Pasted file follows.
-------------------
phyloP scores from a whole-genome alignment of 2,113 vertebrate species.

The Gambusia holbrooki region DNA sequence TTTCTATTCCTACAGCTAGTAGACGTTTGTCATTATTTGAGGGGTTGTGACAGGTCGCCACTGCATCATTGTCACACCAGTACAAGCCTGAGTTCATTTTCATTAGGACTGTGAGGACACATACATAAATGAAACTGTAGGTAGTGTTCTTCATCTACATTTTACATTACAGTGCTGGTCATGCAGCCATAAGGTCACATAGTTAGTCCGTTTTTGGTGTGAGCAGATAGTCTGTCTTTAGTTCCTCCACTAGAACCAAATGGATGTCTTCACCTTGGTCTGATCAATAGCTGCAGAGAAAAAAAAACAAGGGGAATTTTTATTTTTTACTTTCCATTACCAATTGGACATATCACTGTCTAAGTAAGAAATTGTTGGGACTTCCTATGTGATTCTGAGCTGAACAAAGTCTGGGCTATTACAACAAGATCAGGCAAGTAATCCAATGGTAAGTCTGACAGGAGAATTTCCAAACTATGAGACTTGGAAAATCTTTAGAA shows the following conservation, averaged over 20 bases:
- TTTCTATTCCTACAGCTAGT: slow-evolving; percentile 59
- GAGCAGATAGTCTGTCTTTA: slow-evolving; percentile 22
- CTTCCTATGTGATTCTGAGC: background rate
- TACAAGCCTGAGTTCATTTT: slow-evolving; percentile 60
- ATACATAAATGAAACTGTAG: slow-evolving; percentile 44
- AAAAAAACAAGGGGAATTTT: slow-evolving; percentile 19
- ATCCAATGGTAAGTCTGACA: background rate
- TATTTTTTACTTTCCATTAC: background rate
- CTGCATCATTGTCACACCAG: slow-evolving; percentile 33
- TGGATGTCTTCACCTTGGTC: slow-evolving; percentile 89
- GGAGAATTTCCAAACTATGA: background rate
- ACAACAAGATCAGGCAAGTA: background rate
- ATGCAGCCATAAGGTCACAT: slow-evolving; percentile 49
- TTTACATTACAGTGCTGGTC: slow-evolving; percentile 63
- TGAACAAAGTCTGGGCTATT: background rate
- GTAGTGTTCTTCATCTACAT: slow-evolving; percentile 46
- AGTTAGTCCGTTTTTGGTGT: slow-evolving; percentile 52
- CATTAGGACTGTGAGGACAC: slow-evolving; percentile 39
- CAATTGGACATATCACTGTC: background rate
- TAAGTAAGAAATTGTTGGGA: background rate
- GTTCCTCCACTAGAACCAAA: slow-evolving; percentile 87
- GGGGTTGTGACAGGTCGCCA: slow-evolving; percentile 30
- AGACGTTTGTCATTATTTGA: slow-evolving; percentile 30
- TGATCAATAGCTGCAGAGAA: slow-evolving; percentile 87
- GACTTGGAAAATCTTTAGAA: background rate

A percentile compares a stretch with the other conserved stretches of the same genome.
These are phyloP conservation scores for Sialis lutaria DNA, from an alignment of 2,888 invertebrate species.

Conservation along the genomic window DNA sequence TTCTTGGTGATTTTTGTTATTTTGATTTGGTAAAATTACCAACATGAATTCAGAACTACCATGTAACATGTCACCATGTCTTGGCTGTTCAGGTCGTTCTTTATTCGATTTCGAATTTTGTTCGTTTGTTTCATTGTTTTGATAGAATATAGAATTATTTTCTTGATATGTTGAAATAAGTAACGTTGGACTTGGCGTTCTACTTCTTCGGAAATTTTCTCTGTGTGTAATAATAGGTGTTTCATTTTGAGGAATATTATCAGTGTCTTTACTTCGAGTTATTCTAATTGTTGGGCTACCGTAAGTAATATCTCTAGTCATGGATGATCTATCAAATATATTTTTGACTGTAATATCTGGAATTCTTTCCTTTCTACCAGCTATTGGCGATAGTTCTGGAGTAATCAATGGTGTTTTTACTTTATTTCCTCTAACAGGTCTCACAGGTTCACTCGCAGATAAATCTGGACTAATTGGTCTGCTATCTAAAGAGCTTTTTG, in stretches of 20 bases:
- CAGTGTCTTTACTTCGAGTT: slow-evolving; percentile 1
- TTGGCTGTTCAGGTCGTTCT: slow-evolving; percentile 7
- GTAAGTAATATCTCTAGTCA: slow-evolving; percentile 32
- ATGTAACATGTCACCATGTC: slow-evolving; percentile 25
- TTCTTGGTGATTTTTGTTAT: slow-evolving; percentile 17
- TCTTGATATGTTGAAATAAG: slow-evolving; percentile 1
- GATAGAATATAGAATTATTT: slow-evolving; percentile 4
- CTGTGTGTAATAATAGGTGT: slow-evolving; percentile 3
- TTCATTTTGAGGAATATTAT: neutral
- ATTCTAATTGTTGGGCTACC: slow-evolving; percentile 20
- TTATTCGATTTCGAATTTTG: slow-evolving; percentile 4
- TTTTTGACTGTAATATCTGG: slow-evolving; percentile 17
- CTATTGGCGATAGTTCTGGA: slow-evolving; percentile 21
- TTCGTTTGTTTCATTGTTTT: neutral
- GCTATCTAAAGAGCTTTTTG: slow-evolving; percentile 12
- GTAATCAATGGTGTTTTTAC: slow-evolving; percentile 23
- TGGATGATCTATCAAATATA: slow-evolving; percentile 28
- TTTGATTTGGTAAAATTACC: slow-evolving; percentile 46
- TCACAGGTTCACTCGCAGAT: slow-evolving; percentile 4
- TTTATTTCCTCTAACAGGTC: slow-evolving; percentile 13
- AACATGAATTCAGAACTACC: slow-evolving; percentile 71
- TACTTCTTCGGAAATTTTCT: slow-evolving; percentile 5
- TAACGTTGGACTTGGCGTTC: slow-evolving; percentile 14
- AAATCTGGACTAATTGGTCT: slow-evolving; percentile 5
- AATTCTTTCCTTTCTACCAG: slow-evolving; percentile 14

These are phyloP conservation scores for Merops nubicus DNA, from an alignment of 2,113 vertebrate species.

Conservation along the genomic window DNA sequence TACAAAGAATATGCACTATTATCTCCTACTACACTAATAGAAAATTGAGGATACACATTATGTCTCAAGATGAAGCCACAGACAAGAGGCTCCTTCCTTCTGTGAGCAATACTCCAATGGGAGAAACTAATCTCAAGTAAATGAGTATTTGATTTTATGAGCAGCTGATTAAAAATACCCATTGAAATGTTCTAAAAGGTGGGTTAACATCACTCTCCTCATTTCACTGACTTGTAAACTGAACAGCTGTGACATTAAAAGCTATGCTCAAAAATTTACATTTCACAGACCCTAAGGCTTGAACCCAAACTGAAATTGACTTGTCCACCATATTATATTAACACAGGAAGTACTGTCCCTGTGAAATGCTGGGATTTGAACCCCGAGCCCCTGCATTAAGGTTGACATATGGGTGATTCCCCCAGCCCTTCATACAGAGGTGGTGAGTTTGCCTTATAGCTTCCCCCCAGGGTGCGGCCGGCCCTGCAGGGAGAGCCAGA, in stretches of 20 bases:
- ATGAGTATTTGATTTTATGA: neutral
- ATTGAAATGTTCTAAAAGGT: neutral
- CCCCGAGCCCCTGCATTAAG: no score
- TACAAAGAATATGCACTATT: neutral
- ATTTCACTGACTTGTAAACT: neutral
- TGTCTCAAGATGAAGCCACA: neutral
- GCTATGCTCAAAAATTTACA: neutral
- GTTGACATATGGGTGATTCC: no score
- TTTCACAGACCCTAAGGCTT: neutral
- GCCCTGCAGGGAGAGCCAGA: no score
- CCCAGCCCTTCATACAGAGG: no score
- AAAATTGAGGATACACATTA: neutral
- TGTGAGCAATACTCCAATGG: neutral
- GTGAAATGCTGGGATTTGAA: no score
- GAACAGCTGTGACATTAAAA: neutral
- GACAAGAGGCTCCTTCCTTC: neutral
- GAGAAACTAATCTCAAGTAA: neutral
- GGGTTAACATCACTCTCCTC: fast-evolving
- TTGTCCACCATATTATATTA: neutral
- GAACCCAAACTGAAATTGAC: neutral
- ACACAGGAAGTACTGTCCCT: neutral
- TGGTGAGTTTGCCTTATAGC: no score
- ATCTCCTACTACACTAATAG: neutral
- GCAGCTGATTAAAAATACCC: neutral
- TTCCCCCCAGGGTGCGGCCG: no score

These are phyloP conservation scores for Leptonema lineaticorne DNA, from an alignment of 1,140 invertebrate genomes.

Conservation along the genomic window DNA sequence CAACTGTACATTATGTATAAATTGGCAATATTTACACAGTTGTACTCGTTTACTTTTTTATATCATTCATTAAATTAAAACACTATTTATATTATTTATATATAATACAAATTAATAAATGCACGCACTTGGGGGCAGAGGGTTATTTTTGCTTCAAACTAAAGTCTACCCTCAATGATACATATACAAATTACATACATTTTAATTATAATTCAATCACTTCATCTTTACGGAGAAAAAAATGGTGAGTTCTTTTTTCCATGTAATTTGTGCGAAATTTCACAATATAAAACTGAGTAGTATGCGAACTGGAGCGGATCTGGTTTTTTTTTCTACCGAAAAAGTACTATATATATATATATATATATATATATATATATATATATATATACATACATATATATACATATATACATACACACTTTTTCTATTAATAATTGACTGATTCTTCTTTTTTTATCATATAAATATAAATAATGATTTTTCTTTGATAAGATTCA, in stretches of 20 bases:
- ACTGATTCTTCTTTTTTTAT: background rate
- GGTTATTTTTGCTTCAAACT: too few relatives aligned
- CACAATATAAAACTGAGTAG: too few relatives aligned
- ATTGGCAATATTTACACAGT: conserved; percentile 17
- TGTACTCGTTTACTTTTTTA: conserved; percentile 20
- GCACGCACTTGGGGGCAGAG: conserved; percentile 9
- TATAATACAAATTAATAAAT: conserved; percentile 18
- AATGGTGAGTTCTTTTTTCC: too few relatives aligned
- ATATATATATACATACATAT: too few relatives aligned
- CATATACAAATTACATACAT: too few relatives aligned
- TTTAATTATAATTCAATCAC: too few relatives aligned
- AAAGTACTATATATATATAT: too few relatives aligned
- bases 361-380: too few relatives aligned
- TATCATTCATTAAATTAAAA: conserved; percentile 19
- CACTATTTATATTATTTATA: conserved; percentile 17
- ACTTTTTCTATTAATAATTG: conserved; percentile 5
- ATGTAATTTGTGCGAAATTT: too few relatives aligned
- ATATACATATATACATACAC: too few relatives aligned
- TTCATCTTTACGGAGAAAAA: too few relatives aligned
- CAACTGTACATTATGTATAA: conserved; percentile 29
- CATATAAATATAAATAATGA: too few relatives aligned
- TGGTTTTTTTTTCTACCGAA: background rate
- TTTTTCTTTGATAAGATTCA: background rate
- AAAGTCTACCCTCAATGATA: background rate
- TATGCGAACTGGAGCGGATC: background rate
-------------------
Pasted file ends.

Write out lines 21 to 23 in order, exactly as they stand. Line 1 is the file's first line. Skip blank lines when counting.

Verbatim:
- CAATTGGACATATCACTGTC: background rate
- TAAGTAAGAAATTGTTGGGA: background rate
- GTTCCTCCACTAGAACCAAA: slow-evolving; percentile 87